After millions of years of gloriously successful life on Earth, a dangerous new organism arose and spread rapidly across the planet. With unprecedented efficiency, this revolutionary life form pumped noxious fumes into the air, destroyed ecosystems, and exterminated a substantial fraction of its fellow species. And the gasses it added to the atmosphere drastically altered global temperatures so that, between habitat destruction and climate change, the world was changed forever.
Now that Ebola is here, it has captured the attention it arguably deserved from us long ago. The latest news is that the patient first diagnosed in the U.S. is in critical condition, and receiving experimental therapy. Lapses in our public health system have been acknowledged, and a scramble to contain the damage, and prevent spread, are playing out as we look on, and worry.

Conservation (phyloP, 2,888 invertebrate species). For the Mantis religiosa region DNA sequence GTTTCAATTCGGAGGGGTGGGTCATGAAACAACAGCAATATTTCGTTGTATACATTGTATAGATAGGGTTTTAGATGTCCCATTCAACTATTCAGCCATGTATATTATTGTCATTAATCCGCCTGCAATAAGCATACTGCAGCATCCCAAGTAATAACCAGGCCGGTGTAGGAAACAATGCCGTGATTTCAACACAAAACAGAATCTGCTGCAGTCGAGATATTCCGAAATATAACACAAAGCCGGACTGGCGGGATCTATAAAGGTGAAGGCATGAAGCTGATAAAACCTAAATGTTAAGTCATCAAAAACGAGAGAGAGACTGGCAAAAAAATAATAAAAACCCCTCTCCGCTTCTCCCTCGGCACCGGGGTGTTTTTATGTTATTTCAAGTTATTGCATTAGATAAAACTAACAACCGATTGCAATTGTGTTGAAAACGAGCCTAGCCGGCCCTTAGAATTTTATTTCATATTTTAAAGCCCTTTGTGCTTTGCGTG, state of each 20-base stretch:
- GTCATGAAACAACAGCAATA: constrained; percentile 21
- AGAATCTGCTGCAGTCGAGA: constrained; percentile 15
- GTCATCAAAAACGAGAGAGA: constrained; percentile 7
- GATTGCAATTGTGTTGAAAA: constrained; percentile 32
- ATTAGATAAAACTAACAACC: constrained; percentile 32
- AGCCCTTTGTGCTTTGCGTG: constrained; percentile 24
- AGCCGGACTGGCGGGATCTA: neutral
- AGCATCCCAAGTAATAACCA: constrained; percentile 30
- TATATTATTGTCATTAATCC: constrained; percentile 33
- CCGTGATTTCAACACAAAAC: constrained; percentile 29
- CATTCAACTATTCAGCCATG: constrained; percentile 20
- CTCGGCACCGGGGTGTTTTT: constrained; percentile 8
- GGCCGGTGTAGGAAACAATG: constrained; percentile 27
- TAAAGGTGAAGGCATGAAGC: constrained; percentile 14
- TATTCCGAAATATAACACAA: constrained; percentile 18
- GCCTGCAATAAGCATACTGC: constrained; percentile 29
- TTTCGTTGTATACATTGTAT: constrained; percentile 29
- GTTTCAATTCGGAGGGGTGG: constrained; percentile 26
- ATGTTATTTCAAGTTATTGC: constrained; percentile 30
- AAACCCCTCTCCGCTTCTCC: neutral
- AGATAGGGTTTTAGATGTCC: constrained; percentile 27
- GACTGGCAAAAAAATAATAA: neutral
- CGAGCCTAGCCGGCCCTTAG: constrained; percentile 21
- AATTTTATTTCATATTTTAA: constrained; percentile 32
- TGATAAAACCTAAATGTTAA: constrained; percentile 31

On June 25, 2014, the following scientific study made the cover of the prestigious journal Nature: "Aspergillomarasmine A overcomes metallo-β-lactamase antibiotic resistance." Doesn't exactly sound earth-shattering, does it? But the discovery of a fungal compound that restores the efficacy of one of our antibiotics of last resort is, in fact, huge news.